During the post-doctoral program, the licensed chiropractor residents serve as clinician members of interprofessional teams in integrative pain treatment while also shouldering responsibilities for educating cadres of senior UB chiropractic students who provide care through the centers. Notably, while the program focuses on evidence-based medicine, specifically evidence-based chiropractic medicine, the residency also requires residents to participate in scholarly and academic activities.
However, the focus on clinical services provides a sustainable business model. According to the method shared by Lehman, UB is responsible for paying salaries of the residents. However, the community health center pays a fee to UB that is a negotiated “amount per visit after CHC collects enhanced payments from Medicaid.” Lehman said via e-mail that for UB, the residency arrangement became “profitable three months after the pilot study.” Lehman went so far as to estimate that under his dream scenario of 100 full time residents, enough residency opportunities for all qualified UB College of Chiropractic graduates to participate if they desire, with UB covering all expenses for the residencies from the revenue generated by the program. (This paragraph was edited on May 1)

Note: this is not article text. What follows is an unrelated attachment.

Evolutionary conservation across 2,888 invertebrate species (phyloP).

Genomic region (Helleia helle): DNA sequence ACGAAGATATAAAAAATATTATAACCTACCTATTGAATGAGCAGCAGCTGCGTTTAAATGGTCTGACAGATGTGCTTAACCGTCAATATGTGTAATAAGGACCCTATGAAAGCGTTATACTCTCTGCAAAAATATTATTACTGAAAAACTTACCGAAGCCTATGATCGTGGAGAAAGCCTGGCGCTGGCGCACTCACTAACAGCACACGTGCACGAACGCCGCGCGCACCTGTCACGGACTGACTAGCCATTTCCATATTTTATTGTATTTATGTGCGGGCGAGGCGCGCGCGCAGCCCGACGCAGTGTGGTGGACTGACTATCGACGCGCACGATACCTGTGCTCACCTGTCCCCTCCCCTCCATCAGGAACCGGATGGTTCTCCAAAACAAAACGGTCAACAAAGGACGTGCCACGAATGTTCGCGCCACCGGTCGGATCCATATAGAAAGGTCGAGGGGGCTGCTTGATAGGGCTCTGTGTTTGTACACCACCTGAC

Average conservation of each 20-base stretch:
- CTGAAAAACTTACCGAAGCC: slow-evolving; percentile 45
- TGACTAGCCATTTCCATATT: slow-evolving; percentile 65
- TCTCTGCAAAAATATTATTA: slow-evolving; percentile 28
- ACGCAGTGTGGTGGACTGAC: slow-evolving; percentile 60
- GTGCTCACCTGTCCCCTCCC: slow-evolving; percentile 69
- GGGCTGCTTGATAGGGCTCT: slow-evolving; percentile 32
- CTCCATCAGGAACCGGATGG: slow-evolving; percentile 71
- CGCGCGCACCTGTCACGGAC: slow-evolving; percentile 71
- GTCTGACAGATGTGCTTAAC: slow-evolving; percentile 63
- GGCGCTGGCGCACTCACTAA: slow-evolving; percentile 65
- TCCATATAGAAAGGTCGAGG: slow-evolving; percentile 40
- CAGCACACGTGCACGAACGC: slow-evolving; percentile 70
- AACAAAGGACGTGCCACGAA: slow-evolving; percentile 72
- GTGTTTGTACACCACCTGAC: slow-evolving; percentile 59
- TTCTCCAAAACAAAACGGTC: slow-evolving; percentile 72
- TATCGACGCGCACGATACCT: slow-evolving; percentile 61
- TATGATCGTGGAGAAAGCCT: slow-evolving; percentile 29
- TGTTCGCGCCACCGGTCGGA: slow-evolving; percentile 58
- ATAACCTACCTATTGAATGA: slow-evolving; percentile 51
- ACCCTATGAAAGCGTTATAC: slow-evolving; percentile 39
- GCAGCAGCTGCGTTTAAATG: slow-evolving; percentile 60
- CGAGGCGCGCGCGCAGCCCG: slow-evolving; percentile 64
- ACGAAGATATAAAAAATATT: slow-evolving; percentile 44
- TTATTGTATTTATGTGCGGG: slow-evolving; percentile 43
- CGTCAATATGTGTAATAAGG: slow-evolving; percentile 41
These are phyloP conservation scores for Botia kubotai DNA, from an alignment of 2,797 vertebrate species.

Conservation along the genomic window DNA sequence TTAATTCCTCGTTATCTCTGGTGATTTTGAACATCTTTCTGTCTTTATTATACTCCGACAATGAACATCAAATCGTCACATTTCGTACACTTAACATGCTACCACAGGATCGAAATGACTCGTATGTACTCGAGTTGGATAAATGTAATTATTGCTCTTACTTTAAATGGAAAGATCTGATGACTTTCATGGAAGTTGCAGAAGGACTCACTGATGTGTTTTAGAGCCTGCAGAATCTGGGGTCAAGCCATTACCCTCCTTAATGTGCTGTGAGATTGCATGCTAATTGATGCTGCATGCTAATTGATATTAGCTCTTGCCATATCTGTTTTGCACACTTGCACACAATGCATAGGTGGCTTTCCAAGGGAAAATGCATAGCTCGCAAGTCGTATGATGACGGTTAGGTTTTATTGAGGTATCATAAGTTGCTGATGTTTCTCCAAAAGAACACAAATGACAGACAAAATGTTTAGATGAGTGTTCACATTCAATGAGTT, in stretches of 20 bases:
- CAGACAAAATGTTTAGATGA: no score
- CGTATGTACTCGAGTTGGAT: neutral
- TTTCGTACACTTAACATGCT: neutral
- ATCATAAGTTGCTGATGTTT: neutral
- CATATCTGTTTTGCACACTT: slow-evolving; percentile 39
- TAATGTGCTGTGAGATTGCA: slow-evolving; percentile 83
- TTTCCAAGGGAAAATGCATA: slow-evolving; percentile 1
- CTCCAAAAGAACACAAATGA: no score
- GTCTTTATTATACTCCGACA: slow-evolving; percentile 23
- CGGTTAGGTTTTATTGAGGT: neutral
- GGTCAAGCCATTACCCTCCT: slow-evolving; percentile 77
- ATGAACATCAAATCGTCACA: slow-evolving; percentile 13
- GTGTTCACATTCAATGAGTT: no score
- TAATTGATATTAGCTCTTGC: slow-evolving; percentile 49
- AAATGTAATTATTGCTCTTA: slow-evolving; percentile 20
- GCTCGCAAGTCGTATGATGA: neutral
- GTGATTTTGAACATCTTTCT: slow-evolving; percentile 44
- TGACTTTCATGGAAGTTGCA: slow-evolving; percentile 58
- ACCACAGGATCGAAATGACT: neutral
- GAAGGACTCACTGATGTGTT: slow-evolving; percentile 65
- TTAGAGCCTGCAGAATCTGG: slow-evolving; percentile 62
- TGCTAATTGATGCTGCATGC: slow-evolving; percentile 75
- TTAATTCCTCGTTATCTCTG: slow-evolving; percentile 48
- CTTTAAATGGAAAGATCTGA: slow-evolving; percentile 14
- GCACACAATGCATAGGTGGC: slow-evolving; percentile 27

In the plan, Lehman describes and envisions it is not only the community health center, its patients, and UB that can benefit. The residents are also winners. Those who complete the 3-year residency not only have the valuable interprofessional and integrative clinical experience. They will also have series of options open to them. The first is presently operational. The residents become eligible to sit for the exam to become Board Certified in Chiropractic Orthopedics through the Academy of Chiropractic Orthopedists following completion of the Neuromusculoskeletal Medicine program.